Building Classroom Community

GSB students appreciate opportunities to interact and build community and relationships with each other and faculty outside of class time. Building community can help cultivate a sense of belonging for students and increase their confidence in the classroom. Below are ideas to help create these opportunities within the structure of a course. Read on to see which suggestions might work well in your classroom or spark new ideas you’d like to try.

Setting the Stage

Some strategies for community building can be especially useful at the start of the quarter to help set the stage for productive small group or one-on-one interactions throughout the course. You might consider the following:

  • Set classroom participation norms or agreements. Read more about establishing norms in the Playbook for Teaching.
  • Share a few relatable details about yourself in the first class and consider having students introduce themselves if your class size and time allow.
  • Learn students’ names and pronouns and how to pronounce them correctly. You can use SeatGEN on Canvas to help (ask your FA for more information).
  • Learn more about your students through a pre-course survey, student profile cards on Canvas via SeatGEN (ask your FA for more information), or their LinkedIn profiles.

Connecting with Students

You may also decide to create opportunities for you and your students to connect in individual or small group settings. Whether you choose to meet  virtually, in your office, just before or after class, or in common spaces such as Coupa or Arbuckle, students have found meeting with their professors valuable in deepening their connection to the course. Some options include:

  • Set up small group or individual “get-to-know-you” meetings at the beginning of the quarter.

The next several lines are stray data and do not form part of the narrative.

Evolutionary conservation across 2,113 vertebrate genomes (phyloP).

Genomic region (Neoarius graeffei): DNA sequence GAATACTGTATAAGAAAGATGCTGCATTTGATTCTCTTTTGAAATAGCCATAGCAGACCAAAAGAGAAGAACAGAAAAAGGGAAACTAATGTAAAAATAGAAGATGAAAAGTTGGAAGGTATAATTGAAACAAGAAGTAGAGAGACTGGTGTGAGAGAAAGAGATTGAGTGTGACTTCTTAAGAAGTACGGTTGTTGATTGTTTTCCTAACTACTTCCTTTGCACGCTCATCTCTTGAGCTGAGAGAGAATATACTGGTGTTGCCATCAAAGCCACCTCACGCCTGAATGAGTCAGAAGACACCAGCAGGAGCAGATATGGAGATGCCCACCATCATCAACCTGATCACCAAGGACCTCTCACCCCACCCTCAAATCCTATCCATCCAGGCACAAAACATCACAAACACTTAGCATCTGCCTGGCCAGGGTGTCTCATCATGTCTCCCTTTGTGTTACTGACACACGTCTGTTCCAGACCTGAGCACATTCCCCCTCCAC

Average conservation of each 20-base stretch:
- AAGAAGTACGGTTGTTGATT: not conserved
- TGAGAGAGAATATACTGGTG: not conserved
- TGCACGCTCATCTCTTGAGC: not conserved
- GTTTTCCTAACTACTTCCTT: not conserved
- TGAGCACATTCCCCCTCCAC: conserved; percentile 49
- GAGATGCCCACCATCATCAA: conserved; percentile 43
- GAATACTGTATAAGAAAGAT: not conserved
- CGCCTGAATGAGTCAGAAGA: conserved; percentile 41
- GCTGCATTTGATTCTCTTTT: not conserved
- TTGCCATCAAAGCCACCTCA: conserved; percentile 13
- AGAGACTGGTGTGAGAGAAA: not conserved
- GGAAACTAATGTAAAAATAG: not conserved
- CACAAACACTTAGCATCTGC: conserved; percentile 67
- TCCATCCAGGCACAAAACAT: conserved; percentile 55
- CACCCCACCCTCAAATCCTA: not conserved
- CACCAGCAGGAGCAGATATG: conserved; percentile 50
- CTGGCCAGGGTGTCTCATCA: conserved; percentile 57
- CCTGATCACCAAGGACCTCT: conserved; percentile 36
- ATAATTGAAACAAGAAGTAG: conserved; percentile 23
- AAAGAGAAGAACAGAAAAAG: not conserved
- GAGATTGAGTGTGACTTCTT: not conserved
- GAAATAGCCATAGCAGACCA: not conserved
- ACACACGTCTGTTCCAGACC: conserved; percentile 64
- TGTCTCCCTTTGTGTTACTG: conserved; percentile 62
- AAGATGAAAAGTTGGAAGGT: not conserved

• Offer 1:1 or small group office hours to discuss course material.
  • Chat with students before and/or after class.
  • Hold coffee chats, lunches, happy hours, or other informal social activities to invite students to discuss their broader experiences at the GSB or their personal and career goals.
  • Extend interesting topics that emerge in class during extracurricular sessions such as informal conversation groups or more formal student panels.
  • Reach out directly to students who may be quiet or struggling to identify how they can best contribute to class and what support you might be able to offer for their success.
  • Send students a quick email thank you for their contributions, especially if you notice they’ve stepped out of their comfort zone.
  • Invite student feedback to discover what’s working and what else may contribute to building a positive class climate, either in a pre-course survey or a mid-quarter feedback survey.

Facilitating Connections between Students

You can facilitate connections between students in both small-group and whole-class settings. These activities may be part of your course design, or you can present them to students as optional. Here are some ways students might interact with each other, either in or outside of class:

  • Conduct icebreaker activities and polls.
  • Assign or support formal and informal small group work. These can include:
    • Study groups that provide each other support for completing course assignments.